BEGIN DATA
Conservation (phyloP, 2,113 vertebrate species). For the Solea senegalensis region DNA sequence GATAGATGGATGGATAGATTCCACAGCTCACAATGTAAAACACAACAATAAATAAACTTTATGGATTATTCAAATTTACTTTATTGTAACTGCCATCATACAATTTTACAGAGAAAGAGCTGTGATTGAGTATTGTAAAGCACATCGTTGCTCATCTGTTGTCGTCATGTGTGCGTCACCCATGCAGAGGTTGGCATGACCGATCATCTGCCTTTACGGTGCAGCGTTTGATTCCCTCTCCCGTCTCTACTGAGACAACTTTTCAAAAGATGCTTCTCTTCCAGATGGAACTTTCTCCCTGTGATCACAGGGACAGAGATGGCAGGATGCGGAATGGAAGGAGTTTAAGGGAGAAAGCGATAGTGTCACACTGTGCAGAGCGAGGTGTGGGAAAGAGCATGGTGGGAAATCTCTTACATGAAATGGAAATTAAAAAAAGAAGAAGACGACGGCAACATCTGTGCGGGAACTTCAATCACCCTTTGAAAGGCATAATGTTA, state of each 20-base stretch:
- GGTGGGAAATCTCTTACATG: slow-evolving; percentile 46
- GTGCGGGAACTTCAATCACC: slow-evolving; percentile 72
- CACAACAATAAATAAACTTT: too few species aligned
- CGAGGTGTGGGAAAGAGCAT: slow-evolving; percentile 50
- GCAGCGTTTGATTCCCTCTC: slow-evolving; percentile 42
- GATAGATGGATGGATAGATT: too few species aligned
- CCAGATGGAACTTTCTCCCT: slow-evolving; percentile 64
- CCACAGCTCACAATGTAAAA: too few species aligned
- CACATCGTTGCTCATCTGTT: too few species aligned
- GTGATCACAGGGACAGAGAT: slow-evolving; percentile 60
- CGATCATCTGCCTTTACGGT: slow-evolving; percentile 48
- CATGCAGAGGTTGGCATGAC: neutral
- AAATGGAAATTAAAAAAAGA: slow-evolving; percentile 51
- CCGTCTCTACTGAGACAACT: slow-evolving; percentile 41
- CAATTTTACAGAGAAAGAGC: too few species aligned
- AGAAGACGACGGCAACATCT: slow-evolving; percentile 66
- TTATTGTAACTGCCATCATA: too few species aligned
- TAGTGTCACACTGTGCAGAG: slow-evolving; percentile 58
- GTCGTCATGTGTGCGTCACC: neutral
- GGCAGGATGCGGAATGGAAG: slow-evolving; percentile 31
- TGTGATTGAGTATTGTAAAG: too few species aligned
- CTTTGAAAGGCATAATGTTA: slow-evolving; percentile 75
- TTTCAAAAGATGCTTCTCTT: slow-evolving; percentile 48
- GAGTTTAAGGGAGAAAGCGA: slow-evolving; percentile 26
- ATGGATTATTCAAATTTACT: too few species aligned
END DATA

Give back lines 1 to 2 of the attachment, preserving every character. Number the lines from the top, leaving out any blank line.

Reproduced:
Conservation (phyloP, 2,113 vertebrate species). For the Solea senegalensis region DNA sequence GATAGATGGATGGATAGATTCCACAGCTCACAATGTAAAACACAACAATAAATAAACTTTATGGATTATTCAAATTTACTTTATTGTAACTGCCATCATACAATTTTACAGAGAAAGAGCTGTGATTGAGTATTGTAAAGCACATCGTTGCTCATCTGTTGTCGTCATGTGTGCGTCACCCATGCAGAGGTTGGCATGACCGATCATCTGCCTTTACGGTGCAGCGTTTGATTCCCTCTCCCGTCTCTACTGAGACAACTTTTCAAAAGATGCTTCTCTTCCAGATGGAACTTTCTCCCTGTGATCACAGGGACAGAGATGGCAGGATGCGGAATGGAAGGAGTTTAAGGGAGAAAGCGATAGTGTCACACTGTGCAGAGCGAGGTGTGGGAAAGAGCATGGTGGGAAATCTCTTACATGAAATGGAAATTAAAAAAAGAAGAAGACGACGGCAACATCTGTGCGGGAACTTCAATCACCCTTTGAAAGGCATAATGTTA, state of each 20-base stretch:
- GGTGGGAAATCTCTTACATG: slow-evolving; percentile 46